A similar mechanism is seen with dengue viruses transmitted by mosquitoes, which cause hemorrhagic dengue fever in humans; those infected with one type of dengue virus are at increased risk of developing life-threatening dengue if they’re infected with one of the other three virus strains.
- Infection Block Hypothesis: If you’re naturally infected with influenza, your body will build antibodies that may fight off other influenza strains that circulate in future years. Flu vaccine, however, will only protect you against the type A or type B influenza strains it contains and artificial vaccine acquired immunity is not identical to naturally acquired immunity. So it’s possible that people who didn’t get influenza A infection prior to 2009, were therefore more susceptible to the influenza A pandemic virus.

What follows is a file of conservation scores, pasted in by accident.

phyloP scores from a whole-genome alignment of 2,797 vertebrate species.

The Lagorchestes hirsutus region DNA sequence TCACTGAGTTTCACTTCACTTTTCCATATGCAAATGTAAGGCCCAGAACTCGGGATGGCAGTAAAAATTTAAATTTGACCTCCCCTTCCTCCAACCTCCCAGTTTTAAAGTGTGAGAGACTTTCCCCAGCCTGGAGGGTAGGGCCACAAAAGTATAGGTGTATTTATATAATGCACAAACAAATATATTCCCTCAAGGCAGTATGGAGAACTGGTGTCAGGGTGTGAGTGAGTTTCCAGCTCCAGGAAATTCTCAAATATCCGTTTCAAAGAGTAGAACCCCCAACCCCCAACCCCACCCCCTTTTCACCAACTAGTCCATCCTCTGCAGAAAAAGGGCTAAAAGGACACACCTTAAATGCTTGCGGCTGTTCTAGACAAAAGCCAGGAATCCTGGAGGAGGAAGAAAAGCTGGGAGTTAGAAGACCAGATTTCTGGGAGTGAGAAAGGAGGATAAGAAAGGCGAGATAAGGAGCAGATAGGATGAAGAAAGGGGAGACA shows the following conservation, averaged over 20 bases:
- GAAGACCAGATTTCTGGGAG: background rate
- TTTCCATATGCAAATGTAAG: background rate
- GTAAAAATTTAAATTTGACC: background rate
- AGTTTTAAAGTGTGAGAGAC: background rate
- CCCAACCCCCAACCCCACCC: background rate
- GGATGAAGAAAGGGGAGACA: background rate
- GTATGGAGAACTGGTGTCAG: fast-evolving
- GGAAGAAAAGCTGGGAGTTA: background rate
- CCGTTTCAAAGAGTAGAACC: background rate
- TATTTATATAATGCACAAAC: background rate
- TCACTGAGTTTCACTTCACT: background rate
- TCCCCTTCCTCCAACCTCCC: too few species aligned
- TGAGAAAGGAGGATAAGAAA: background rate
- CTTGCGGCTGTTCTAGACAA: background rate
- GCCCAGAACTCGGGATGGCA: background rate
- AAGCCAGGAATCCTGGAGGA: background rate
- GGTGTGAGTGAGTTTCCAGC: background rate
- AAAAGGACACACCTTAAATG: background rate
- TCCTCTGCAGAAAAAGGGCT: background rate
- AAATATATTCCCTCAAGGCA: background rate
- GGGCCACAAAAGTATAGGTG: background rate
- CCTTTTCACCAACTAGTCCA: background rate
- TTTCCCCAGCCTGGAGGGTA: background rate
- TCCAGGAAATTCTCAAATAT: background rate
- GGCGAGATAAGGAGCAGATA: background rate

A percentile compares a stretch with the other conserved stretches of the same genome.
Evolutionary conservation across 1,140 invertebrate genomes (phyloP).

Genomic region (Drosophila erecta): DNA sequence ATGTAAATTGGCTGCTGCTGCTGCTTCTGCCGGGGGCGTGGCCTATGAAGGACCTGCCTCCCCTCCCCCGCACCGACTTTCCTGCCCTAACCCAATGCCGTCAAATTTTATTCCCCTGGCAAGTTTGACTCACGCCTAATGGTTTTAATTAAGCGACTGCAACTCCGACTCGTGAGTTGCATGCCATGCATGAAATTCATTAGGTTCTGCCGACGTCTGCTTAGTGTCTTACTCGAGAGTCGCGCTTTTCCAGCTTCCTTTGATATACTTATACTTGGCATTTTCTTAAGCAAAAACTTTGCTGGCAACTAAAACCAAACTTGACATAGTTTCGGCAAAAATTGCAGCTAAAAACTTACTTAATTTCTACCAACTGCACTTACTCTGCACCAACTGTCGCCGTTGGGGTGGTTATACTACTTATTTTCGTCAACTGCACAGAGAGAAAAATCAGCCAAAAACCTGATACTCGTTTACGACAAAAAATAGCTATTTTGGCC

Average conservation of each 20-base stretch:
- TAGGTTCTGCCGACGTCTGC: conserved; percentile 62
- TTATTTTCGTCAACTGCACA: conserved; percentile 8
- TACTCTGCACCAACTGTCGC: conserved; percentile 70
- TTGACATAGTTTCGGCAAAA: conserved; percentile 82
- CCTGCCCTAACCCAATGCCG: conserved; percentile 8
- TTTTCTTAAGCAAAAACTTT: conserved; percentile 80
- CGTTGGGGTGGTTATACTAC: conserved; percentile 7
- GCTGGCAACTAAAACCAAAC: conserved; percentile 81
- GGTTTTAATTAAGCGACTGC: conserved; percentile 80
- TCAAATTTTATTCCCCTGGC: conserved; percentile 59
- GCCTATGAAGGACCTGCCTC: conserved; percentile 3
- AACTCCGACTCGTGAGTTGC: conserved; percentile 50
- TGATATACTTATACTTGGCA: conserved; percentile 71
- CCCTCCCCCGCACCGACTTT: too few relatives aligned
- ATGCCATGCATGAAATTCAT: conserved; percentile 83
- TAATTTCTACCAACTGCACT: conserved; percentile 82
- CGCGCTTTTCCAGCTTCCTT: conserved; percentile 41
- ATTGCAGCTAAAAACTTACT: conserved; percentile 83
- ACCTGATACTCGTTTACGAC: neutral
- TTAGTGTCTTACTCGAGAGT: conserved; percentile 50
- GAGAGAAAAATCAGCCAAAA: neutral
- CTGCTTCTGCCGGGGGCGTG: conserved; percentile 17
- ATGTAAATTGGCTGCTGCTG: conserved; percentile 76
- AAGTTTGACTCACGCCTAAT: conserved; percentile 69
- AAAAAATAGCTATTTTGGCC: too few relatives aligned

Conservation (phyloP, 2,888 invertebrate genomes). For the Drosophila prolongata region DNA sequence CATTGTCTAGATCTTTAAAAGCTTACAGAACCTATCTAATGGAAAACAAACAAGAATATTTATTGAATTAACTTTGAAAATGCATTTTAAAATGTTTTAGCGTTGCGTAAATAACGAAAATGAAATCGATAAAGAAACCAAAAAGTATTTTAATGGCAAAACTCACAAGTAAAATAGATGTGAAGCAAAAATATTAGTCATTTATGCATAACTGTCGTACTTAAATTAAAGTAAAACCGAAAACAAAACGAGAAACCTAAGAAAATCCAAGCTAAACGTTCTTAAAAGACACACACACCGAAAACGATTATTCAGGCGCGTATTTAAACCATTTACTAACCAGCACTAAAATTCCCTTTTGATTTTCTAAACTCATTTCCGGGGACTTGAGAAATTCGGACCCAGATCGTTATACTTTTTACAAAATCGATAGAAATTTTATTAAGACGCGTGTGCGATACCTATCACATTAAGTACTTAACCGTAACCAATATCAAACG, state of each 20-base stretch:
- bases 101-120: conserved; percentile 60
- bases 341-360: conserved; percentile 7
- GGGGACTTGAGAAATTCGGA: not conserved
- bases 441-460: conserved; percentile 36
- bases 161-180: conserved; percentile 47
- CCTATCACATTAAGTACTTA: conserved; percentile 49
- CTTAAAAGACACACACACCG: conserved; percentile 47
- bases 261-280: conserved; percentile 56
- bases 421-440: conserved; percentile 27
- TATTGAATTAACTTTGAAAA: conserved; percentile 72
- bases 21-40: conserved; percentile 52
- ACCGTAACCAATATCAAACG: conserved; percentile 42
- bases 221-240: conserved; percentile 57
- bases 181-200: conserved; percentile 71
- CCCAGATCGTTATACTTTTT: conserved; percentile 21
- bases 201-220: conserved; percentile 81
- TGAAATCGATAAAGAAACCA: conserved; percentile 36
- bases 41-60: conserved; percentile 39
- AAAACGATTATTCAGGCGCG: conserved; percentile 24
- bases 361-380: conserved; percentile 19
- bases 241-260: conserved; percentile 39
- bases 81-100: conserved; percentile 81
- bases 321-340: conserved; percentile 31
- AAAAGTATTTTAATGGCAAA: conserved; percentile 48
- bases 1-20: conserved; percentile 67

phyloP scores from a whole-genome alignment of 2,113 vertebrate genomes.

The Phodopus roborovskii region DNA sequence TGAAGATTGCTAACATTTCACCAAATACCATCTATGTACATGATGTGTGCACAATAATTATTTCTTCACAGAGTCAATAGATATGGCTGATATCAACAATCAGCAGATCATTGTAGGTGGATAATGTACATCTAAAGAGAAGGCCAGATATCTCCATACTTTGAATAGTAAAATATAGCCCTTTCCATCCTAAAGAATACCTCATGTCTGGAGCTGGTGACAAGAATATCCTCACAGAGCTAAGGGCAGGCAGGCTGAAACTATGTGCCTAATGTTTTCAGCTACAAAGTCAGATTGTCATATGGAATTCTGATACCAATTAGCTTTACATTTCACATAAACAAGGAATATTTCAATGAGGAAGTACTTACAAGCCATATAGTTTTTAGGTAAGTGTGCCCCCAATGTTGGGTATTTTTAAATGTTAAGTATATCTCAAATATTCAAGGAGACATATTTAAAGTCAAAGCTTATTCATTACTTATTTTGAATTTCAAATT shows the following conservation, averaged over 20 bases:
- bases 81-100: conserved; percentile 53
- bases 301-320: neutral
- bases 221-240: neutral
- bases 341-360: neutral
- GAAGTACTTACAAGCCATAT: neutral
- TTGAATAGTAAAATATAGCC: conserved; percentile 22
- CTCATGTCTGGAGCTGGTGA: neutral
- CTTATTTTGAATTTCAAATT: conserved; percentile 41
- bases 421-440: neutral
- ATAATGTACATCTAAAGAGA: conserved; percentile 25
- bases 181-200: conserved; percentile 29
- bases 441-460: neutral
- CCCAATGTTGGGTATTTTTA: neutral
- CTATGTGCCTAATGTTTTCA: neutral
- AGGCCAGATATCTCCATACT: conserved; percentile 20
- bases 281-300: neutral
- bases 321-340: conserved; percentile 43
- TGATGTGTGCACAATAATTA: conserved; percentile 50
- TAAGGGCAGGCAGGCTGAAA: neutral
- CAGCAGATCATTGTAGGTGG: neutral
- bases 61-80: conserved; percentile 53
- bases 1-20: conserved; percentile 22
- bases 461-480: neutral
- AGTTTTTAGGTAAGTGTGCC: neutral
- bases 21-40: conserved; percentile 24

Skowronski stressed to CBC News that these are only theories, noting:
“… [W]ho knows, frankly? The wise man knows he knows nothing when it comes to influenza, so you always have to be cautious in speculating.”13
Flu Shots Urged for Pregnant Women Despite Unknown Effects
The flu vaccine is widely recommended for pregnant women, despite a lack of adequate safety testing. It was around this time in 2014 that a study came out in the New England Journal of Medicine stating the flu vaccine provided partial protection against confirmed influenza in pregnant women and their infants.14